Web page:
British Telecom (BT) Bureaucracy Over Reverse DNS Record without MX Record

During a recent installation of an Small Business Server server for a customer whose mail we currently host, I requested the customer arranged for a fixed IP Address with their Internet Service Provider (ISP) who was British Telecom (BT Broadband) and this was quickly and easily implemented.

Once the fixed IP Address had been registered on their Firewall / Router and I had determined it was Blacklist free, I asked my customer to request that BT setup Reverse DNS on the fixed IP Address so that we could move their mail from our servers to their new server. Our customer not being very technical, asked me to send the email request to BT and gave me the email address that BT had given to them to email a request. That email address was reverse.dns@btbroadbandoffice.com. I sent my original request to BT on the 7th January, chased them again on the 12th January and then finally sent a 3rd request on the 20th January. Having heard nothing at all and still not having Reverse DNS setup, on the 26th January I asked my customer to give them a call and ask them what the problem was and why do they not even bother to reply to any emails that they are sent.

After lengthy phone calls between my customer and BT, my customer and myself and BT and myself, BT advised me that they can’t or won’t setup Reverse DNS records without first having an MX record pointing to the IP Address. I advised them that there won’t be an MX record pointing to the IP Address until they configure Reverse DNS. This was standard policy for BT and apparently the same with all other ISP’s. I advised them that they were the only ISP that had ever requested anything like this and that I would probably be advising my customer to use a different ISP, one that doesn’t make such ridiculous requests.

So – at a stale-mate situation and after advising BT what I thought of them – something I regularly do when it comes to BT and their ridiculous policies – I asked them if the addition of an additional MX record would meet their needs and allow them to setup Reverse DNS. They advised me (after putting me on hold again for another eternity), that this would unlock their handcuffs and allow the record to be setup.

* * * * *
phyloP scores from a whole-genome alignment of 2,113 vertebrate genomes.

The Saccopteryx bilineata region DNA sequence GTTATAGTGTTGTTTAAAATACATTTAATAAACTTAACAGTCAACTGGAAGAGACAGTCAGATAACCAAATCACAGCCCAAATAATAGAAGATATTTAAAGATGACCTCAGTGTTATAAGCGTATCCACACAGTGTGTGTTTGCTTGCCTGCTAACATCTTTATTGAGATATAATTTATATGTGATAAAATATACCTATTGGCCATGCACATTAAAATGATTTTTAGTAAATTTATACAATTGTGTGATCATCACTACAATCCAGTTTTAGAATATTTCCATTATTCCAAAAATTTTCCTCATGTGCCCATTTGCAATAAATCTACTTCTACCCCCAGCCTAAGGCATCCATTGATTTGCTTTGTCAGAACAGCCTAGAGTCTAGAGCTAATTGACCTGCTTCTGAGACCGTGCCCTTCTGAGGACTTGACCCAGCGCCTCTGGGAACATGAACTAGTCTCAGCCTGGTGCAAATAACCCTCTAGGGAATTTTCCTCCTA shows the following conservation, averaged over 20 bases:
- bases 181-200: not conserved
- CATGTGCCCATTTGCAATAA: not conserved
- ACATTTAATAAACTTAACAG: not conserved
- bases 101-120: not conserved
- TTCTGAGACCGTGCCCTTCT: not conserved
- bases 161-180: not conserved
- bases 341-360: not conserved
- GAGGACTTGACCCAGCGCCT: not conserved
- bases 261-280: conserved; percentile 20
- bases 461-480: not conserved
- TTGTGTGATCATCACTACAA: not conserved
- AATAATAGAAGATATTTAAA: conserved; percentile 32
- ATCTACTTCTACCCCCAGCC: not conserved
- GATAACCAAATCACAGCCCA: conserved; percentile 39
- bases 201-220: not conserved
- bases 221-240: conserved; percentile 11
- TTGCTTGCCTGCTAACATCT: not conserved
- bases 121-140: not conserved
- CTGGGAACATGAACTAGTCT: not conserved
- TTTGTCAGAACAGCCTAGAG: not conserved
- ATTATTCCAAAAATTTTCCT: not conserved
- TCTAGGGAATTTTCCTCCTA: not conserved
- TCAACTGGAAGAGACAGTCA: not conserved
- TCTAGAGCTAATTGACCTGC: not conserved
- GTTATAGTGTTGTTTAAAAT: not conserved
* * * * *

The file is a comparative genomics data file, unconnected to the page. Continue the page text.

So, having waited 48 hours for the new MX record to be propagated in DNS, I asked my customer to talk to BT again and request that Reverse DNS is setup.

With any luck – they will have actioned this and I can complete the mail migration from our servers to their own server.

It has only taken 3 weeks to get something simple setup – something that would take out ISP (www.bethere.co.uk) about 5 minutes to implement – although I am still checking to see if the record has been configured and as of now (00:52 hrs on the 1st February), still no Reverse DNS record is configured as per the latest request.

I am meant to be seeing my customer today to complete the mail migration – somehow I think I am going to have to postpone it yet again.

So – if you ever want BT to setup Reverse DNS – make sure you have an MX record pointing to the IP Address or you will get incredibly frustrated as I have with them (yet again).

Alternatively, don’t bother using BT Broadband in the first place. Find a decent ISP that can accommodate your simple requests without putting up hurdles for you to jump over.

Once upon a time – when I wanted a fixed IP Address with BT – they asked me for £100 to set it up ad £10 a month. Needless to say I moved ISP’s very quickly after I had picked myself up from the floor and had stopped laughing : )

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4 Responses

  1. You must have been in touch with the wrong person. I have routinely gone through this process with BT and they have never quibbled, never needed an MX record and usually actioned it overnight.

    One of my customers doesn’t have his own email system, so no MX record, but there is still a PTR record on his static IP, provided by BT.

    Matt

    • What – getting through to the wrong person at BT? They make that an art-form. My business partner went round in circles through 5 departments until he got back to the very same person he spoke to the first time and he explained the problem (again) and then they said – Oh – okay – I’ll sort that for you, despite him initially saying that he needed another department in the first place!

      They are great at passing you through to another department before they even know what your problem is. You start to explain and then they hear a word which then triggers the “Oh – I’ll put you through to so-and-so department” and before you know it – you are explaining yourself all over again!

  2. Any ISP requires an (A) record to configure reverse DNS or it will break RFC.

    MX records are unrelated in this case.

    For example:
    For a reverse DNS entry to be made for IP address 1.1.1.1 you need to specify an (A) record that points to it.

  3. This is hilarious. Usually it’s a 5 mins job for any ISP.

    I wonder if they treat their cable/broadband and T1/T3 customers differently ?

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